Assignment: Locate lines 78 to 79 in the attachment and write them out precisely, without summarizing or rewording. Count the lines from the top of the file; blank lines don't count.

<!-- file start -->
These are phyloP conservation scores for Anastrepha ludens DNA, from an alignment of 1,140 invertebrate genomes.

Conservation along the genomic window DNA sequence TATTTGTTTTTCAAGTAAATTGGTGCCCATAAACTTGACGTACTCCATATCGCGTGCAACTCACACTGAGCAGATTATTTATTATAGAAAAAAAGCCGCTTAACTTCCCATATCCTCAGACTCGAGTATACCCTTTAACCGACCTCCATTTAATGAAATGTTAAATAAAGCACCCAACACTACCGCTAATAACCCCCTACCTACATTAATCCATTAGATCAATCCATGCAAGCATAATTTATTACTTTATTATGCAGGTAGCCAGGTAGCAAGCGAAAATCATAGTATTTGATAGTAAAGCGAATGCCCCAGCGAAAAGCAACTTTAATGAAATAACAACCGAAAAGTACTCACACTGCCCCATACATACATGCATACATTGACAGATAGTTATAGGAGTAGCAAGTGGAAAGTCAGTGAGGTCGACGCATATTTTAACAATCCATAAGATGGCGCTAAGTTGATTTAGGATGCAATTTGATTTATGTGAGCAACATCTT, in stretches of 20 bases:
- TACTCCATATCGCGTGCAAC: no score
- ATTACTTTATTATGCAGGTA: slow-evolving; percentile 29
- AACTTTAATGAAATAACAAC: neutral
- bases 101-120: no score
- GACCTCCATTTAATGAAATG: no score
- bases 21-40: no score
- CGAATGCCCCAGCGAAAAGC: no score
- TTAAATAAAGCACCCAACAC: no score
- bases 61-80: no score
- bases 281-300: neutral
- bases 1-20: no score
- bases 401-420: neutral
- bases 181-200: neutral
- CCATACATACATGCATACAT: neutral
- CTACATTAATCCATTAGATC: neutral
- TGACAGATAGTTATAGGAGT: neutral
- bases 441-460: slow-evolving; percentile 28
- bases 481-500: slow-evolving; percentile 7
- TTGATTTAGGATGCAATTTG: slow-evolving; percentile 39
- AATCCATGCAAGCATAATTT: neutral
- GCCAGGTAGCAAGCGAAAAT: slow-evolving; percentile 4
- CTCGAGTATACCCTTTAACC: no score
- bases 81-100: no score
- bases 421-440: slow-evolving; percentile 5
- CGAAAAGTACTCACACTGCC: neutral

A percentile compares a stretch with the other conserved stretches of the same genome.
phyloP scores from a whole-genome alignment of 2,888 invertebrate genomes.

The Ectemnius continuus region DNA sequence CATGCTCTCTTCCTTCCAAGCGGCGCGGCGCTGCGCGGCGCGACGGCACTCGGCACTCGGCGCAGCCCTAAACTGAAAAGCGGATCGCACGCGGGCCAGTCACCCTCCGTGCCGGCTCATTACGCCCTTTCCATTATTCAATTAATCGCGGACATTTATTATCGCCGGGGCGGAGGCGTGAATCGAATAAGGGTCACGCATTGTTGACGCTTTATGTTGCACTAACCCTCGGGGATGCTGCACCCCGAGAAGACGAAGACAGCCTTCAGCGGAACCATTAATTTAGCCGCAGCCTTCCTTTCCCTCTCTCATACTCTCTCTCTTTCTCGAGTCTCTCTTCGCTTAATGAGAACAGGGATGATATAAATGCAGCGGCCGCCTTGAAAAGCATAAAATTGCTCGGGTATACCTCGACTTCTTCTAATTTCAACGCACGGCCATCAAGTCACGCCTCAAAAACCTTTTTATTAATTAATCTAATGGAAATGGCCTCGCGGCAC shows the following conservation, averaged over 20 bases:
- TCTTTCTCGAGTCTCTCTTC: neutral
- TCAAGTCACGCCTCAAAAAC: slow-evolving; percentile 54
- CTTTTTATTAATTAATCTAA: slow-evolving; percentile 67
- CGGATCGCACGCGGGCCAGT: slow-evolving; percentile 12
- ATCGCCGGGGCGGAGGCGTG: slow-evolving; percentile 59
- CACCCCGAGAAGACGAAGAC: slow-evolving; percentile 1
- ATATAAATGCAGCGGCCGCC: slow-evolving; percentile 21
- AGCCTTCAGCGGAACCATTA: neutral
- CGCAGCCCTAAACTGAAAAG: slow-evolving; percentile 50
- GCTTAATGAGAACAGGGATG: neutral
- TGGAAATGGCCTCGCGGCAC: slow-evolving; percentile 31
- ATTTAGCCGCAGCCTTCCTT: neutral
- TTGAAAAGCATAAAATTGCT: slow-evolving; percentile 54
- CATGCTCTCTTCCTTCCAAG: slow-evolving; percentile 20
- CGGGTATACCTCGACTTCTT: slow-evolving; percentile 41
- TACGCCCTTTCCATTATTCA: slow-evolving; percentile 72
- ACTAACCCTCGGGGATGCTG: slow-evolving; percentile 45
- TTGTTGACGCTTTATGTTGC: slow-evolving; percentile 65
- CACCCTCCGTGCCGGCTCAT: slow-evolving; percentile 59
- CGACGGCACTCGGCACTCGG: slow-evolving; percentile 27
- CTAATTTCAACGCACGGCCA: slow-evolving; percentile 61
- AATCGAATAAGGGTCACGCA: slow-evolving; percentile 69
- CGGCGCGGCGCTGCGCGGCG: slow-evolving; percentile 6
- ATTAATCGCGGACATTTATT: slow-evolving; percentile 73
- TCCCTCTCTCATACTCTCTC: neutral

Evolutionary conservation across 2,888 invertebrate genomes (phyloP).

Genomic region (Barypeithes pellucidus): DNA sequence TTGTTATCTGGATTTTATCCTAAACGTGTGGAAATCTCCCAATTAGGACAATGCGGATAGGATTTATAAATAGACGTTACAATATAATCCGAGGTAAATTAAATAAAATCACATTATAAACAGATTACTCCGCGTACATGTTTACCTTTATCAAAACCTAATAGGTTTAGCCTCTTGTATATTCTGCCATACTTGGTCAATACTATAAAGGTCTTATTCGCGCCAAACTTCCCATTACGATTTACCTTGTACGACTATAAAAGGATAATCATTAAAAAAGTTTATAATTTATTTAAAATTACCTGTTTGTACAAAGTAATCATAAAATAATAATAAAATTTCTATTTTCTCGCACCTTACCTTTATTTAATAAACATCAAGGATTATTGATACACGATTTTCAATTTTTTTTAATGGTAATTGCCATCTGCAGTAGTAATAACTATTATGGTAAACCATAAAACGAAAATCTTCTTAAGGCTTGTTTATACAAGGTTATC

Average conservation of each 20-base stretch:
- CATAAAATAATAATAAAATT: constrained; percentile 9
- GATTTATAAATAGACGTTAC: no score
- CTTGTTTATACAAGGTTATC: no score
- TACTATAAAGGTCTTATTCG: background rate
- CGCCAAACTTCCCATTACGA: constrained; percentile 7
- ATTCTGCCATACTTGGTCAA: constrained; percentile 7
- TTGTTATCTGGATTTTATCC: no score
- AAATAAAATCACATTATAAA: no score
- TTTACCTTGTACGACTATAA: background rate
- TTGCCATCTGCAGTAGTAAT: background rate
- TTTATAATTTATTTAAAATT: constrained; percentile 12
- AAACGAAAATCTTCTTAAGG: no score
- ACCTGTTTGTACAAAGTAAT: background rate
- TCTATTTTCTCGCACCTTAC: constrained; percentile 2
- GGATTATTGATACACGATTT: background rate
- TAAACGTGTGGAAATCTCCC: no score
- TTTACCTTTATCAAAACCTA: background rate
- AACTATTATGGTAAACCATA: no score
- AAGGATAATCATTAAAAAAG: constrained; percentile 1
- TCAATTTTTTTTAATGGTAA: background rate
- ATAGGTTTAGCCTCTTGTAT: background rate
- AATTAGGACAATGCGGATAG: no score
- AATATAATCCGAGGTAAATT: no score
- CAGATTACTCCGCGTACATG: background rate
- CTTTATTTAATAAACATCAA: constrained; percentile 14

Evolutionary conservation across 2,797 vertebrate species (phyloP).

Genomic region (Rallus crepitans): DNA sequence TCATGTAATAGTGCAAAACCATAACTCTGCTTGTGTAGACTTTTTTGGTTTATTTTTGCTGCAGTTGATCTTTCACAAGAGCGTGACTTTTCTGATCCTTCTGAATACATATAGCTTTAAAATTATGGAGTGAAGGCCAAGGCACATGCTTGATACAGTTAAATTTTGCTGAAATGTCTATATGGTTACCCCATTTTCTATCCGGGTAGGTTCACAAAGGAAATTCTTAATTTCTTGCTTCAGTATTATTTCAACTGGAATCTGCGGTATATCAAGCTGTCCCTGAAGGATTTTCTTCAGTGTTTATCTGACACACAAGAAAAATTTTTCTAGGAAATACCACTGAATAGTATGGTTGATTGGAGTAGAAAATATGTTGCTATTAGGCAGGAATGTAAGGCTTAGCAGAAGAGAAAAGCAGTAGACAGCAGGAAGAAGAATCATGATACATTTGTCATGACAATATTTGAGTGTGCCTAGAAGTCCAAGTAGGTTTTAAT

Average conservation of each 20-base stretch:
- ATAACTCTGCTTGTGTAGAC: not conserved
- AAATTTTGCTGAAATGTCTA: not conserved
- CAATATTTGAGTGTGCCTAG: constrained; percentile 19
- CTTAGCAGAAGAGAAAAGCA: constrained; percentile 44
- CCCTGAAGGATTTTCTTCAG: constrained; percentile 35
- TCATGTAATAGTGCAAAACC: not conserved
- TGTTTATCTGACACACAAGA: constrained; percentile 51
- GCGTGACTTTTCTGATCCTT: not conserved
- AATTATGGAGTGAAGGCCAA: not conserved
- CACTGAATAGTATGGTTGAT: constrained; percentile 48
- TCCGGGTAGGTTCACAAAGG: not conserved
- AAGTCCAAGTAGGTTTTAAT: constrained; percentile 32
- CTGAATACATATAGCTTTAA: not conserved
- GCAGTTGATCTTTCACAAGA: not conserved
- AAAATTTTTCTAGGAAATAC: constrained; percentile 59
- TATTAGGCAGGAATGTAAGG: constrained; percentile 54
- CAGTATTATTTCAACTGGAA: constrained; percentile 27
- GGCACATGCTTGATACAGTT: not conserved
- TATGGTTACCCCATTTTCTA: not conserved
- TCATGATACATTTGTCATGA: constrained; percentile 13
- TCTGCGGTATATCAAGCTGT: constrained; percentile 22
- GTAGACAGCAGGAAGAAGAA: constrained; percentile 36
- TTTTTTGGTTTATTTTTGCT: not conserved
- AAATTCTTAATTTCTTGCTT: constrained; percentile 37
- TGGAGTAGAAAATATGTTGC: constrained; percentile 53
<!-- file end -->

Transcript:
- TCAATTTTTTTTAATGGTAA: background rate
- ATAGGTTTAGCCTCTTGTAT: background rate